Grief in the Elderly

Grief is a normal, healthy response to a life changing event or loss. The elderly often experience more loss and grief than younger adults. While the death of a spouse or partner is the most significant loss an older adult may face, other life events also start to happen as we age. From losing friends, retirement, being forced to stop working before you are ready, to financial strain, moving, or declining health, seniors face lots of loss, and subsequently grief, in their lives. Many of my clients tell me they especially mourn for the loss of their friends and peers. With children and grandchildren busy with their own lives, these relationships take on an even greater significance in our senior years.

The death of a loved one can affect how you feel, act, and even what you believe. Death is final and the opportunity to see, touch, and talk to that person is gone forever. For seniors, the death of a spouse means the loss of a life-long partner. It also forces the surviving spouse to sometimes navigate a new, unfamiliar role in life, whether it’s managing the finances or preparing meals. This can become even more difficult if you are struggling with your own health and mortality.


Working Through Grief

Grief is a process and not an event. Experts advise there is no way to “get around” grief. The only way to effectively lessen grief is to work through the pain of loss. Some ways to go through the grief process include:

  • Understand you will never get over a loss but the pain will lose its grip on you over time. The lost person, situation, or particular time will always be a part of who you are and your personal history.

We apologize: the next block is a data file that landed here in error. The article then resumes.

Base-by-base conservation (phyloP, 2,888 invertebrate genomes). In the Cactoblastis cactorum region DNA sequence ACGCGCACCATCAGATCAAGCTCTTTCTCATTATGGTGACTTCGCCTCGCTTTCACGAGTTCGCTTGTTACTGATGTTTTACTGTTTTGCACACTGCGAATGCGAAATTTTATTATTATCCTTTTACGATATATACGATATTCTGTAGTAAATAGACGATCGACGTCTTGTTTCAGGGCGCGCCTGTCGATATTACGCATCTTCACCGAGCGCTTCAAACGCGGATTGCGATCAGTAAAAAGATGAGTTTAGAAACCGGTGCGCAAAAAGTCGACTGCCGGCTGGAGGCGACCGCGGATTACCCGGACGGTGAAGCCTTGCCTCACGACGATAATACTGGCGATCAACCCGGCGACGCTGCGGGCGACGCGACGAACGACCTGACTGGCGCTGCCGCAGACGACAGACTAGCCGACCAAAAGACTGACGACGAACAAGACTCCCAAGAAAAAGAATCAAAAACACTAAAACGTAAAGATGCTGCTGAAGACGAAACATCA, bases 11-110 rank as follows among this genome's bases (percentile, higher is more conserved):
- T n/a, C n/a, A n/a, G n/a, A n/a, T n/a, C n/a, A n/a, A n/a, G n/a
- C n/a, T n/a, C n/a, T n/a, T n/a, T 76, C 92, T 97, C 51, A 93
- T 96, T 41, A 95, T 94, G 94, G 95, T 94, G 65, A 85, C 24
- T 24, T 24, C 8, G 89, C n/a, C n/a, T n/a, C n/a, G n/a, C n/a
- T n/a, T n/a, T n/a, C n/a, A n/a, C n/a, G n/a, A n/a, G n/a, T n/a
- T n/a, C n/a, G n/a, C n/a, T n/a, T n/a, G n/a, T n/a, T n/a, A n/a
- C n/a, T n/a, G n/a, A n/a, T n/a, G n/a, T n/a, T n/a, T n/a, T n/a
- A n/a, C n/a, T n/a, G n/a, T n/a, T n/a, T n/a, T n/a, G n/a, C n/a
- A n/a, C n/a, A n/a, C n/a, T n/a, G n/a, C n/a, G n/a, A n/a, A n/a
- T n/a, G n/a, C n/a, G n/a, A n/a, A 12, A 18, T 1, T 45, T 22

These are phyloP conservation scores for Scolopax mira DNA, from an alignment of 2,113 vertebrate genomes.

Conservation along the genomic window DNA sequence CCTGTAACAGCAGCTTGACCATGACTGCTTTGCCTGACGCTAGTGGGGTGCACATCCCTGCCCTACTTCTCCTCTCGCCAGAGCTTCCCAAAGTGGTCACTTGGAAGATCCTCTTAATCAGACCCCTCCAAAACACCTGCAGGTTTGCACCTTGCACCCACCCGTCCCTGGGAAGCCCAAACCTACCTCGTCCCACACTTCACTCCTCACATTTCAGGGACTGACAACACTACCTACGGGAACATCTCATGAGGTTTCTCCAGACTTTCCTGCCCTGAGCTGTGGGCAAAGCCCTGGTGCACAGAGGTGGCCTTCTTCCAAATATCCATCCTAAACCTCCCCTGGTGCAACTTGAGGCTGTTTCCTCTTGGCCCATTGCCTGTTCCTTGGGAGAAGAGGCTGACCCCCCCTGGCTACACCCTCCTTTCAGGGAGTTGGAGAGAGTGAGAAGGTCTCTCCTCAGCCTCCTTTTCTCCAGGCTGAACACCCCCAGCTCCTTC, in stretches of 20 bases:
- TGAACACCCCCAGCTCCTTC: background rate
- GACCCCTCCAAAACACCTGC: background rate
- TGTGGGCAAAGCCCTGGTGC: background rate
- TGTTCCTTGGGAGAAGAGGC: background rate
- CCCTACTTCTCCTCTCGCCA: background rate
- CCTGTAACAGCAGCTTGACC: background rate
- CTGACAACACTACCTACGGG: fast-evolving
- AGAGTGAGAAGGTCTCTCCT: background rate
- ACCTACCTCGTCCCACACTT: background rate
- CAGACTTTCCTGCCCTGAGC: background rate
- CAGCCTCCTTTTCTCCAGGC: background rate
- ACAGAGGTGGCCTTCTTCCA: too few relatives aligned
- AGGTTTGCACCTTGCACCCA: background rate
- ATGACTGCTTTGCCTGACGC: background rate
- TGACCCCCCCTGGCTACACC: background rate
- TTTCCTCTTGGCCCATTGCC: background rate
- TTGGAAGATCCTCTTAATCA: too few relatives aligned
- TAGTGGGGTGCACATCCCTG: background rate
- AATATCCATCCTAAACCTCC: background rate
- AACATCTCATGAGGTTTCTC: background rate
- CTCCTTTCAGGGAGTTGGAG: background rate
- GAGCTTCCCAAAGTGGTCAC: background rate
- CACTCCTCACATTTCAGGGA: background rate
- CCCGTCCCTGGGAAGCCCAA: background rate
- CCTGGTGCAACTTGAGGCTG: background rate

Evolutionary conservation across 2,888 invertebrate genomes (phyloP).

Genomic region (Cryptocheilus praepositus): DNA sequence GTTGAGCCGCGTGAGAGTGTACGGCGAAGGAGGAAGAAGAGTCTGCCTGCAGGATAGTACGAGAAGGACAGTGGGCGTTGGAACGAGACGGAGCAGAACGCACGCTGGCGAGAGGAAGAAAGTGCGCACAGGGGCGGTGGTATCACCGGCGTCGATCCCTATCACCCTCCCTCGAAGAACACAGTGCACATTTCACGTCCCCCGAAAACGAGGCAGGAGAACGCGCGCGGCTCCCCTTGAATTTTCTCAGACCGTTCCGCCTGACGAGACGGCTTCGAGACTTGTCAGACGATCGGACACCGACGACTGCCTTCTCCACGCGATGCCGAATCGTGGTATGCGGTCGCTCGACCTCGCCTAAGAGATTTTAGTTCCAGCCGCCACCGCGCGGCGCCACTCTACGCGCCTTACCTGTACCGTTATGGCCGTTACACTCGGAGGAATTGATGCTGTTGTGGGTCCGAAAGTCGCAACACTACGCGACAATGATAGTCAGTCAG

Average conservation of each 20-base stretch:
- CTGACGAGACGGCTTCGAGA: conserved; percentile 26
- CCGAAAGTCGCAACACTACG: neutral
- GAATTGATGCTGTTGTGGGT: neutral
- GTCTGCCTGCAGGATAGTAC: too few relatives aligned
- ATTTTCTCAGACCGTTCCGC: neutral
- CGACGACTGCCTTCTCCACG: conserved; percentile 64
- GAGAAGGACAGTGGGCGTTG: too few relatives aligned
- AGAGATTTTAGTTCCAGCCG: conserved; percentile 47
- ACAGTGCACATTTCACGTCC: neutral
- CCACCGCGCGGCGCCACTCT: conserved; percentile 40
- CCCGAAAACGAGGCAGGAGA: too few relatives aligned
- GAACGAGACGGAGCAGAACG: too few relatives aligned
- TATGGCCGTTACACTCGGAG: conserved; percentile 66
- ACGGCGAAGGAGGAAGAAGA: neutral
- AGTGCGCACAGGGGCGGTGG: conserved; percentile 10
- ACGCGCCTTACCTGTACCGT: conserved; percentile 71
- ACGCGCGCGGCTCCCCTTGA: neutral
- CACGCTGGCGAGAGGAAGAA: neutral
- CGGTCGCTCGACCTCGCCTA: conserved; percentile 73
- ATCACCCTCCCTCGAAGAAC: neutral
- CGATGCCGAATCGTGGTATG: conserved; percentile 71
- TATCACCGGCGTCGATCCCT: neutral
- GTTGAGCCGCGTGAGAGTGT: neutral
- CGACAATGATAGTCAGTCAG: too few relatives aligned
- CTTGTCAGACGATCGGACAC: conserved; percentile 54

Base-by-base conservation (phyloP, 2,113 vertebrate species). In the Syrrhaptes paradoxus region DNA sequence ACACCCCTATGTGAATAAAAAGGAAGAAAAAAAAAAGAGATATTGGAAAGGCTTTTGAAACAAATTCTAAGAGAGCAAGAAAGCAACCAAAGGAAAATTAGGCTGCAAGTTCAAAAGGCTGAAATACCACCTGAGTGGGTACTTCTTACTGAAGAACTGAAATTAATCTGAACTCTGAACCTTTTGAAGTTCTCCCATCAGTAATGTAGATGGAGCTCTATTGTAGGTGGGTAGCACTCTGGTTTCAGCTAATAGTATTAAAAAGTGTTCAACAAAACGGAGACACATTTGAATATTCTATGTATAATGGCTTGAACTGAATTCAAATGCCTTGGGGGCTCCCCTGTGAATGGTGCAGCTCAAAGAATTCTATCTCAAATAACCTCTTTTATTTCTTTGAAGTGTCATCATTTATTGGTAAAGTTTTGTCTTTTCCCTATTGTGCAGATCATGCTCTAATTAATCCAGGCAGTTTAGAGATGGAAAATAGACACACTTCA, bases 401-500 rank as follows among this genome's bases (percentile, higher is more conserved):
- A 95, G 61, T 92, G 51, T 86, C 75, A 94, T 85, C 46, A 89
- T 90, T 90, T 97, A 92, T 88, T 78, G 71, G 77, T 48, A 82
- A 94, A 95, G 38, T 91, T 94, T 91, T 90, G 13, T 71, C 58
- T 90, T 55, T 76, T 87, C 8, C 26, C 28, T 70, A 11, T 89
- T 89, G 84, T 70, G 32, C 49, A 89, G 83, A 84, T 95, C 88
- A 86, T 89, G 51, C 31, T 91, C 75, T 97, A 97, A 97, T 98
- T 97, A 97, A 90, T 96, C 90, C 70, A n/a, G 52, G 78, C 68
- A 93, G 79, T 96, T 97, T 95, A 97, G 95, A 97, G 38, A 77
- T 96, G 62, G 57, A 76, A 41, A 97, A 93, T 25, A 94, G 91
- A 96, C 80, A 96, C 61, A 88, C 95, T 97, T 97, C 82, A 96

• Find a support system. Search online or check with a local church or hospital for a grief support group in your local area. Many seniors find great comfort in support groups because other people the same age are experiencing a similar loss.
  • Face difficult feelings. These include anger, sadness, disappointment, guilt, and relief. Consider writing a letter to the deceased to express your feelings–good and bad–then tear it up. The act of simply writing your feelings on paper can provide a release of pain and feelings enabling you to begin healing.
  • Talk with friends and family members about your grief. The more you share you feelings and experiences, the easier you will adapt to the loss.
  • Seek the support of a bereavement counselor. Most hospice organizations offer free counseling for families whose loved one was admitted in hospice.
  • Don’t neglect your own health and needs. Eat healthy meals and get plenty of rest. Research shows that people going through bereavement experience a decrease in immune system function 6 to 9 months after the loss.


The majority of seniors are able to work through their grief and return to a place of balance in their lives. Nonetheless, for some, over time these accumulated losses can trigger depression–a medical condition which interferes with daily life and normal function. If you or an elderly loved one experience a persistent, sad, anxious or empty mood; feelings of hopelessness; decreased energy; difficulty concentrating; or thoughts of death or suicide call your doctor, 911 emergency services, or go to the nearest hospital emergency room.



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